Make sure when you are cooking you rotate the pot or pan in a position where the handle does not stick out past the stove. It’s easy to overlook, but trust me, the consequences of a child accidentally pouring hot liquid on themselves are devastating! 

Be sure to rotate your handles away from the edge of the stove. 

8. Dial 911…with a cell phone

Now some children may still be too young, but if they’re old enough to understand how to use a phone teach them how to dial 911. It’s important to teach them not only how to dial 911, but what to do once they are connected. 

>>>If you accidentally dial 911, check out our article here on what to do next.<<< 

9. Teach you fire safety

Someone once told me that you haven’t really mastered something until you are able to teach someone else. In my experience, I have found this to be true. 

That said, consider having your child give your family a class on fire safety. Start with the basics. Something like where in the house all the smoke detectors are, what the plan would be in case of a fire or why matches are dangerous. 

This is an easy and fun way for your child to learn the importance of fire safety. 

10. Memorize address and phone number

This is important, especially if they know how to call 911. 

We would like to think that with todays technology 911 would be able to find us anywhere in the world at anytime, but unfortunately, that is far from the case. I can’t tell you how many times my crew has been dispatched to the wrong address or a completely different location from where the caller was located. 

Because of this make sure your child has the address memorized and ensure they are able to recite it to a 911 dispatcher in case of an emergency.

11. Purchase a ladder if they’re second-floor bedroom

This ties in with the earlier tip of knowing two ways out. Being presented with the choice of being trapped by a fire or jumping from a second or third story window and getting hurt isn’t really a great option. The easy fix to this is to purchase an emergency ladder that can be quickly and easily deployed. 

If you’re unfamiliar with these, here’s an example of what I’m talking about: 

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12. Visit the fire station

If you’re looking for an afternoon activity that your kids will love, consider taking them to the fire station for a tour. Parents and children come by our station all the time, and at this point, I’ve lost count of how many tours I have given.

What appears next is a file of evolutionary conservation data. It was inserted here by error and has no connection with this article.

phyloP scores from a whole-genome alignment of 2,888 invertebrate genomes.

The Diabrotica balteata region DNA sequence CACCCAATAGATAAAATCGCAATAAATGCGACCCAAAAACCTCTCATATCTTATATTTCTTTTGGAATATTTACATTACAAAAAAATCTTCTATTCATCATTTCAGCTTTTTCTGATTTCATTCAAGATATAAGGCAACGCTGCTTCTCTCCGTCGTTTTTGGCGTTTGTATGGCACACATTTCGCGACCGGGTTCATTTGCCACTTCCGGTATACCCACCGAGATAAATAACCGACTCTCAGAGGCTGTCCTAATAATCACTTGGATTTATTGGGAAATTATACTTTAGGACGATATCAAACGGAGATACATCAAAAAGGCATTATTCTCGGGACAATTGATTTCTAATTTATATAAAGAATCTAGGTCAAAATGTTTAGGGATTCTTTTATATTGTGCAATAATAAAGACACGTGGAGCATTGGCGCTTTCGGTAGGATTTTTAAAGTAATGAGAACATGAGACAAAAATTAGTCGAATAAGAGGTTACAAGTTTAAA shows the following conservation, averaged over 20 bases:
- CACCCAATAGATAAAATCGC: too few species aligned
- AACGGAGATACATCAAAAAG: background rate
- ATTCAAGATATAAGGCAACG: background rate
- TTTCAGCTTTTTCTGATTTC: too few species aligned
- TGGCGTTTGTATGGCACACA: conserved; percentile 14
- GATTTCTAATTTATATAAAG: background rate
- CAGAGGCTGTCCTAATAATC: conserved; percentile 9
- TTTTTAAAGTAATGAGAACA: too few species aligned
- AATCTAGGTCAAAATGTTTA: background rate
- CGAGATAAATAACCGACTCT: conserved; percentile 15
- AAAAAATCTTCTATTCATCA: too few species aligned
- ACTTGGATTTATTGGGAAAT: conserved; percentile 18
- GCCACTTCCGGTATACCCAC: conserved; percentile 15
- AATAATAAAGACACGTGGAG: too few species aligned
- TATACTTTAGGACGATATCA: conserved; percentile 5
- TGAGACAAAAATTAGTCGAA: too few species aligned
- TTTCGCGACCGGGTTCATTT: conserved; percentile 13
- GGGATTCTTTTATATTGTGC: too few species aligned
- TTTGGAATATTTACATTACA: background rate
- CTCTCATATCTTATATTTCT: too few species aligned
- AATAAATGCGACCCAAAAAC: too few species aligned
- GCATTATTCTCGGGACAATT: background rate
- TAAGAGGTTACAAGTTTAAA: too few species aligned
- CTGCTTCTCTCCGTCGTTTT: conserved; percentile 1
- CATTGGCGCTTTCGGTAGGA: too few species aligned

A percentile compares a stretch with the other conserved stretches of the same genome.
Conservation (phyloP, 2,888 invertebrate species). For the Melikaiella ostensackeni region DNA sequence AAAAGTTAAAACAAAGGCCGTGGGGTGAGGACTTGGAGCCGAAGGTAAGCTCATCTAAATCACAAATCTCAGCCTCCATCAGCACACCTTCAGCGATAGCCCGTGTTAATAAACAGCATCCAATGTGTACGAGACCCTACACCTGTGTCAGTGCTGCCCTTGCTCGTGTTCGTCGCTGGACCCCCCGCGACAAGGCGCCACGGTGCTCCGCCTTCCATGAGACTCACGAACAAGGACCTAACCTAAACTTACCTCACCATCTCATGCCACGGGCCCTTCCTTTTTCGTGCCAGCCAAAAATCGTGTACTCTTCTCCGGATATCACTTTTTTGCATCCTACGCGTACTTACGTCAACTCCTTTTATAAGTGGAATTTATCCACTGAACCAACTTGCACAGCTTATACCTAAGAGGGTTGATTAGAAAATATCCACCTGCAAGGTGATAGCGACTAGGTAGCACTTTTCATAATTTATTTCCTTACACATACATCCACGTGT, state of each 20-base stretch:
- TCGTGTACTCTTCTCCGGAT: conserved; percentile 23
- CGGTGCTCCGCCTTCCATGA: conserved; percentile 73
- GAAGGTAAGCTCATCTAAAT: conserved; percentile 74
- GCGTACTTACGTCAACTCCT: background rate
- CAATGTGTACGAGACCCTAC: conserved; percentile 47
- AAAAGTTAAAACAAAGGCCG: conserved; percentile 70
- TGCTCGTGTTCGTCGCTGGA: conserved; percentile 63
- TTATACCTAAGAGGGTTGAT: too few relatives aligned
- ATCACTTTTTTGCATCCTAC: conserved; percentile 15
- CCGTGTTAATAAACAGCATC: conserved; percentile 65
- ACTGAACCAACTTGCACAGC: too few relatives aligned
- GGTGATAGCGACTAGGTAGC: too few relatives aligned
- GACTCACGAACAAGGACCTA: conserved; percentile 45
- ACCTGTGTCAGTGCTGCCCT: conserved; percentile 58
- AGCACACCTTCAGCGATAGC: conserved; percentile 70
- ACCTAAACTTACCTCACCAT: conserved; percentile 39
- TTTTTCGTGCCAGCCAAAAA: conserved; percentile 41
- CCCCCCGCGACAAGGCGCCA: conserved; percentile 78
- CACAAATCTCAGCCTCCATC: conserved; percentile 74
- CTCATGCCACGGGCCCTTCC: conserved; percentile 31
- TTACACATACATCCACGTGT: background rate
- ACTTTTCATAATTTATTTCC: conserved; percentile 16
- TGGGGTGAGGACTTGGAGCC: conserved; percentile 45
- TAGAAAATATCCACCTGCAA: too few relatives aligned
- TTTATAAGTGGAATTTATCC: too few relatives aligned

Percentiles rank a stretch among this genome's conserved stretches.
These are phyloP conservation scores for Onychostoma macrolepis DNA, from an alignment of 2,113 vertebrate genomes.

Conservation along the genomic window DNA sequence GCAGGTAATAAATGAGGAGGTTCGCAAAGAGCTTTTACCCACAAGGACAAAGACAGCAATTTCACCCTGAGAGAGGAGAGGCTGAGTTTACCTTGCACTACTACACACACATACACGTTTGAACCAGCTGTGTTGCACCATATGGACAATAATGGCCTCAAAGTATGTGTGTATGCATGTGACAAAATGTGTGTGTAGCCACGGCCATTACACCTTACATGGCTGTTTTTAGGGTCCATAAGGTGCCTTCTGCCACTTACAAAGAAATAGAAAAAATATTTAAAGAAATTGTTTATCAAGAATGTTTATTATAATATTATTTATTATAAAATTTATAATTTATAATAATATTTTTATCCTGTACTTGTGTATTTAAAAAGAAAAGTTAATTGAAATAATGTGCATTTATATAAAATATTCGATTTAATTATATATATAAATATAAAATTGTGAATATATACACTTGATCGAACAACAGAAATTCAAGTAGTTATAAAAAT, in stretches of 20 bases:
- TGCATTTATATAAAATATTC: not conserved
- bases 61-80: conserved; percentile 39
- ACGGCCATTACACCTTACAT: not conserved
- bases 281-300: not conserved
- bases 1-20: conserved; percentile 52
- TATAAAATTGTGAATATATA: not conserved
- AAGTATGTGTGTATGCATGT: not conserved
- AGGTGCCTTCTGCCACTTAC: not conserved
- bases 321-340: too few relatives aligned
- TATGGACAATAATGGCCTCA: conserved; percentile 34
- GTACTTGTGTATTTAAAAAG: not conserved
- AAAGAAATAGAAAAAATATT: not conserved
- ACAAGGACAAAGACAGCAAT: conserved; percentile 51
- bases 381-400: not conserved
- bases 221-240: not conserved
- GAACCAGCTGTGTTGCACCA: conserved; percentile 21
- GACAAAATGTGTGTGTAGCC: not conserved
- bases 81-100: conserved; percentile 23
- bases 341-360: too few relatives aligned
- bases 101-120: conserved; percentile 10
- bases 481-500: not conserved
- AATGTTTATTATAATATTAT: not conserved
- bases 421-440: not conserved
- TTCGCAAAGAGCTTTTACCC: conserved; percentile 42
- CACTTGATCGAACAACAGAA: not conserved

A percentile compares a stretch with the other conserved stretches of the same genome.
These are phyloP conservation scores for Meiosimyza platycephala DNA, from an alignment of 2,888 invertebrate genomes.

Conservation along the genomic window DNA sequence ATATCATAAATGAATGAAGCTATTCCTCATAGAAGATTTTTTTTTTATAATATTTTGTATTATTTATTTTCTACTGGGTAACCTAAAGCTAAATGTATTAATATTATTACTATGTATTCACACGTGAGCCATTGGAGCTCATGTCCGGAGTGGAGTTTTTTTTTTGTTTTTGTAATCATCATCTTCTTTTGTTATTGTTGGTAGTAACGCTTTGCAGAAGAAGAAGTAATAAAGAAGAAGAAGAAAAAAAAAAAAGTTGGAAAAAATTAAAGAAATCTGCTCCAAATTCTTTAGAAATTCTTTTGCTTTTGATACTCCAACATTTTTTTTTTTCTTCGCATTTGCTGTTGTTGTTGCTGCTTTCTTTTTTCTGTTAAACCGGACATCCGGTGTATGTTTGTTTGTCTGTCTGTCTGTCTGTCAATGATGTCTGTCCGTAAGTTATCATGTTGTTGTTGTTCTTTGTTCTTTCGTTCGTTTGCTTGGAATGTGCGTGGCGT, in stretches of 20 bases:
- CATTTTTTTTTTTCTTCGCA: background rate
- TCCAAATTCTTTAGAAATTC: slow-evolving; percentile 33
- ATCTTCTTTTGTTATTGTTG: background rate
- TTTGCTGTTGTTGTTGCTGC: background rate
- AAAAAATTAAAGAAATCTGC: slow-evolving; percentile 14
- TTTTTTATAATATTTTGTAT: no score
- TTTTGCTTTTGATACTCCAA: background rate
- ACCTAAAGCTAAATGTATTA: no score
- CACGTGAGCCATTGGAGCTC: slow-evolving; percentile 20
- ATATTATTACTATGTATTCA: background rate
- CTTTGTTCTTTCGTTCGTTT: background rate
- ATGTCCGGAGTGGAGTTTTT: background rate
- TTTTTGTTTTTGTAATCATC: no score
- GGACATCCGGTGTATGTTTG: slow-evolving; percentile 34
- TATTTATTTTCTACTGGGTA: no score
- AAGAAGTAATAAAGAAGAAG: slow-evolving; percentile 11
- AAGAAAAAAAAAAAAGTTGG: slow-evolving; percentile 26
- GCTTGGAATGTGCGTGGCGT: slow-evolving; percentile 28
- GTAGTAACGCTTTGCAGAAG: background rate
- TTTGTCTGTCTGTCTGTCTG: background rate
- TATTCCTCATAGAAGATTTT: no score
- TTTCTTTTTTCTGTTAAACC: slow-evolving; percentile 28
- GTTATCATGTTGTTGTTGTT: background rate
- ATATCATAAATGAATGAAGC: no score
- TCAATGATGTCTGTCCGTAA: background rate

In addition to being a fun activity, the fire department has a ton of fire safety information, toys and materials for your children. A station visit also familiarizes them with the fire department so that in the event something happens they aren’t scared to interact with the firefighters. 

13. Get out, stay out – No exceptions

Once you’re out of the home do not go back in. This is more difficult than you would think as occasionally there may be other people or animals trapped in the home. 

Make sure your children know that the only people who should enter a burning building are trained firefighters. We have special gear and equipment that allows us to be in environments that would otherwise severely injure a person. 

14. Stay low for smoke

Contrary to popular belief, the leading cause of death from house fires is not burning. It’s from smoke inhalation. Smoke is made up of small particles, toxic gases and heat. Teach your children how to move through smoke (we do this at safety town and during school talks with the burn trailer). If there is a fire in your home it’s important for their health and safety that they know to stay low.

15. Careful of candles (consider alternatives)

This one goes hand in hand with the top about matches and lighters. 

I get it, I love a good candle too, but if you have kids around please be careful with lit candles. It is too easy for a candle to get knocked over and start a fire. Make sure your child is aware of the danger that candles present and to never touch a lit candle. 

Also, it may not hurt to consider using flameless candles until your children are old enough to understand the dangers of candles. Here’s an example of what I’m talking about:

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Teaching your kids about fire safety doesn’t have to be boring. Take them to the fire station, look for a safety town near you and practice, practice, practice. It could make all the difference.